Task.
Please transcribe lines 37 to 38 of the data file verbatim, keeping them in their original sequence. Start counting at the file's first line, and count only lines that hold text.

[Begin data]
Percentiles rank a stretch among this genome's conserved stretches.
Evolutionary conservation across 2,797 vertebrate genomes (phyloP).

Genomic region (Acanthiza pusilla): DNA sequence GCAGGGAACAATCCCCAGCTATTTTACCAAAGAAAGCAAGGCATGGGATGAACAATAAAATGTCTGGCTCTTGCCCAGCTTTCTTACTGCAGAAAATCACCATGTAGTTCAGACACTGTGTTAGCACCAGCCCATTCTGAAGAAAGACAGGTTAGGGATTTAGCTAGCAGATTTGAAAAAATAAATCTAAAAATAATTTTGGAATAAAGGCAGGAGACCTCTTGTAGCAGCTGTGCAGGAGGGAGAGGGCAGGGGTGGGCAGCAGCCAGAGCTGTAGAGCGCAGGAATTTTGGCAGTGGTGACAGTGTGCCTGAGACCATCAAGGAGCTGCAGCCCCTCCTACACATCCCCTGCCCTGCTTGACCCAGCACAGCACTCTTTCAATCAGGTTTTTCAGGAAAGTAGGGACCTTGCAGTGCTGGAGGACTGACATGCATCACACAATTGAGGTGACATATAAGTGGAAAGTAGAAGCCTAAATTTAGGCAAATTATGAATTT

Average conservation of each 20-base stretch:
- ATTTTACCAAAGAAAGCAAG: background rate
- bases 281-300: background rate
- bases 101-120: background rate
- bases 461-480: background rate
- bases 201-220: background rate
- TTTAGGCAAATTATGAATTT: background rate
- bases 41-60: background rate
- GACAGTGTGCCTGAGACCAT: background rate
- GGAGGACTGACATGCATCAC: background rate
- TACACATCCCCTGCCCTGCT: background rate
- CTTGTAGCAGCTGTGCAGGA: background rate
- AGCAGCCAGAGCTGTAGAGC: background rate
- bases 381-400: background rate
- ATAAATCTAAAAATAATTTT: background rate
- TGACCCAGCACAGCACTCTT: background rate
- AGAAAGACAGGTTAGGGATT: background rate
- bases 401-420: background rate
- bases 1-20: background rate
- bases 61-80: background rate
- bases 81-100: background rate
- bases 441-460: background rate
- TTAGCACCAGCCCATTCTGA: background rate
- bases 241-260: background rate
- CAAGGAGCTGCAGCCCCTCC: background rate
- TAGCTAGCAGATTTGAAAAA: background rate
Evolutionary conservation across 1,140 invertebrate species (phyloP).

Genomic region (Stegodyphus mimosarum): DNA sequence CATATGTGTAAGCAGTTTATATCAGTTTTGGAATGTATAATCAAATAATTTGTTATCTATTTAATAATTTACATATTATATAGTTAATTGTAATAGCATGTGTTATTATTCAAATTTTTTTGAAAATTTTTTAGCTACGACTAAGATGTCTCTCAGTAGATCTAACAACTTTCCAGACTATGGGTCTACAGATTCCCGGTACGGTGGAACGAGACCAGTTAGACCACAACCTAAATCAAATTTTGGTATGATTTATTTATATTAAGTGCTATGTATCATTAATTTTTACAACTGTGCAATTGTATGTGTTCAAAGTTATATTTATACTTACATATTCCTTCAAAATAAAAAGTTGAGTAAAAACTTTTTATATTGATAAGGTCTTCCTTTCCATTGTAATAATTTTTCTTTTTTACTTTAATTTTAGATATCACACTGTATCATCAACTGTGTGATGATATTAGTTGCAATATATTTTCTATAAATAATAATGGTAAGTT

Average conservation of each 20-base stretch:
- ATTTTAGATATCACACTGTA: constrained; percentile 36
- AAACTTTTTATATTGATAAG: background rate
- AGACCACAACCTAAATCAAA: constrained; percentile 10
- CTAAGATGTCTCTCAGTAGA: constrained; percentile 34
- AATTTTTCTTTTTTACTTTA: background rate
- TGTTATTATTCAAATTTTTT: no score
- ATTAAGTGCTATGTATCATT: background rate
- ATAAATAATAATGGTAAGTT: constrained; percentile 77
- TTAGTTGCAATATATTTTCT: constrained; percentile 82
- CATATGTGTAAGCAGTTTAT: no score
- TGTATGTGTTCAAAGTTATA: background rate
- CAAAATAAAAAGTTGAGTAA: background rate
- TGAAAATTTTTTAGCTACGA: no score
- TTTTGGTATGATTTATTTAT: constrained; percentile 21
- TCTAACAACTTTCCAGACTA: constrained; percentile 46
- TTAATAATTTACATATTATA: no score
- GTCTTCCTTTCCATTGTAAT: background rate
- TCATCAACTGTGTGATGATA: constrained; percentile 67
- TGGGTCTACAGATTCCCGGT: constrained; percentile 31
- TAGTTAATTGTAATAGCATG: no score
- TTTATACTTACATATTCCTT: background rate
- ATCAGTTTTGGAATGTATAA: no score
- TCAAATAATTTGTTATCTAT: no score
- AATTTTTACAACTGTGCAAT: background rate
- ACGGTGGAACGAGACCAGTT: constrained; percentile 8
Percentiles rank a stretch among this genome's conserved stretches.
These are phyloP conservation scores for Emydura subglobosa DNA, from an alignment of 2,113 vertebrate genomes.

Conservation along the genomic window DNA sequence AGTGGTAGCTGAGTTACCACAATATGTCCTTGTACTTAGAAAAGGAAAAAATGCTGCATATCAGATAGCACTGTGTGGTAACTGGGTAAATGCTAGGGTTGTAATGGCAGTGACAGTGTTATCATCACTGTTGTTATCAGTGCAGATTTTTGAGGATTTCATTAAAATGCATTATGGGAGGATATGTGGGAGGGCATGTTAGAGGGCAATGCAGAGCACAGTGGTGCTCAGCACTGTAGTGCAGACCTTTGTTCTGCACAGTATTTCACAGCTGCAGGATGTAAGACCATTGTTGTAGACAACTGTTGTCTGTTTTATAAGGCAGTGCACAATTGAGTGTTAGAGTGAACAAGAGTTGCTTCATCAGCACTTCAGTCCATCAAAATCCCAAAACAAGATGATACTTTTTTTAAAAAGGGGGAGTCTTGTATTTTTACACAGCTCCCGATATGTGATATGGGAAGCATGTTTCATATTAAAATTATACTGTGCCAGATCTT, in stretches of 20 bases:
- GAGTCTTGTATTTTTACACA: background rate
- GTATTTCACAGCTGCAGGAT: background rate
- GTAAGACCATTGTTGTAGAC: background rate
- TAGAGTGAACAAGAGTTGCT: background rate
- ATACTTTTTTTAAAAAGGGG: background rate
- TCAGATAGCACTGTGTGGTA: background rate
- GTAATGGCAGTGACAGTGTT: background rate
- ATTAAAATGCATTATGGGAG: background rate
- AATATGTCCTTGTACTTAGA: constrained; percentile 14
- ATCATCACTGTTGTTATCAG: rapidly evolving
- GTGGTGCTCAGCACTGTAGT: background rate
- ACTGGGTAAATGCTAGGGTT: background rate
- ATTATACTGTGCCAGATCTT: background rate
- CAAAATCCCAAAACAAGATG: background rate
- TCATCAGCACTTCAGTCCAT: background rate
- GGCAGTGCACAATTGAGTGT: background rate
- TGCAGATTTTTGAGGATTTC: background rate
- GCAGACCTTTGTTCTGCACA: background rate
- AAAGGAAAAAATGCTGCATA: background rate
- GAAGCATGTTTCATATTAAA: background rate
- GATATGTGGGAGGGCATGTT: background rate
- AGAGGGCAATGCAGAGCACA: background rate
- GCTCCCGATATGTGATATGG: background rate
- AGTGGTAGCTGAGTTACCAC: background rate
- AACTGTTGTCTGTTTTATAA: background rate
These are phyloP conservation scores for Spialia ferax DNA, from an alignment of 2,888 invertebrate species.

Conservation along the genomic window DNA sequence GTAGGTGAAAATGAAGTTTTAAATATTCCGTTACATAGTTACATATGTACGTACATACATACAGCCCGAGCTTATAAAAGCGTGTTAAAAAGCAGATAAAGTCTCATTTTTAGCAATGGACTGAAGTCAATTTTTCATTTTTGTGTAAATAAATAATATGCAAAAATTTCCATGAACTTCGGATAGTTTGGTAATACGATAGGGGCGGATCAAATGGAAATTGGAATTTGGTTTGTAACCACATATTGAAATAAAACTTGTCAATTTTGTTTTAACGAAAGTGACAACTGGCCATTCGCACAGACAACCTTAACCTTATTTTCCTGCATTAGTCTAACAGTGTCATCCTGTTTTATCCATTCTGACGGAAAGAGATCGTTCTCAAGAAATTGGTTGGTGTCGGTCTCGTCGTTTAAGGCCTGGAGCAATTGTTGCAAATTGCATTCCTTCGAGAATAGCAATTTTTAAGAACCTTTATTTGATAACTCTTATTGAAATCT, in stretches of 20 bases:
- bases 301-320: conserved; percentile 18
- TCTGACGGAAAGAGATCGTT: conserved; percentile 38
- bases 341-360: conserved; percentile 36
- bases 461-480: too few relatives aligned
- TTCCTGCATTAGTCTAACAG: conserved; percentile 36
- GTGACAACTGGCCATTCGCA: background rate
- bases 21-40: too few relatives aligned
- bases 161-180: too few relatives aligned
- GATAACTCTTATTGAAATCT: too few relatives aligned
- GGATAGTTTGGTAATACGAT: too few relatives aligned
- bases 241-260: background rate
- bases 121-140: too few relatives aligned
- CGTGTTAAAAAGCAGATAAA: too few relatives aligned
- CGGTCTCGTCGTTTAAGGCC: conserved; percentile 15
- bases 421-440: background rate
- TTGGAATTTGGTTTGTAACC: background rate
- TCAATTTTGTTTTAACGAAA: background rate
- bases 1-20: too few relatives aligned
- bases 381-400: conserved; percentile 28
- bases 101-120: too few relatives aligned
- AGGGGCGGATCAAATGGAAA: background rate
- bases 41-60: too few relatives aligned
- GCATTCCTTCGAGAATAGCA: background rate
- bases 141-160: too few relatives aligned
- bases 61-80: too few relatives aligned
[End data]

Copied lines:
- AATTTTTCTTTTTTACTTTA: background rate
- TGTTATTATTCAAATTTTTT: no score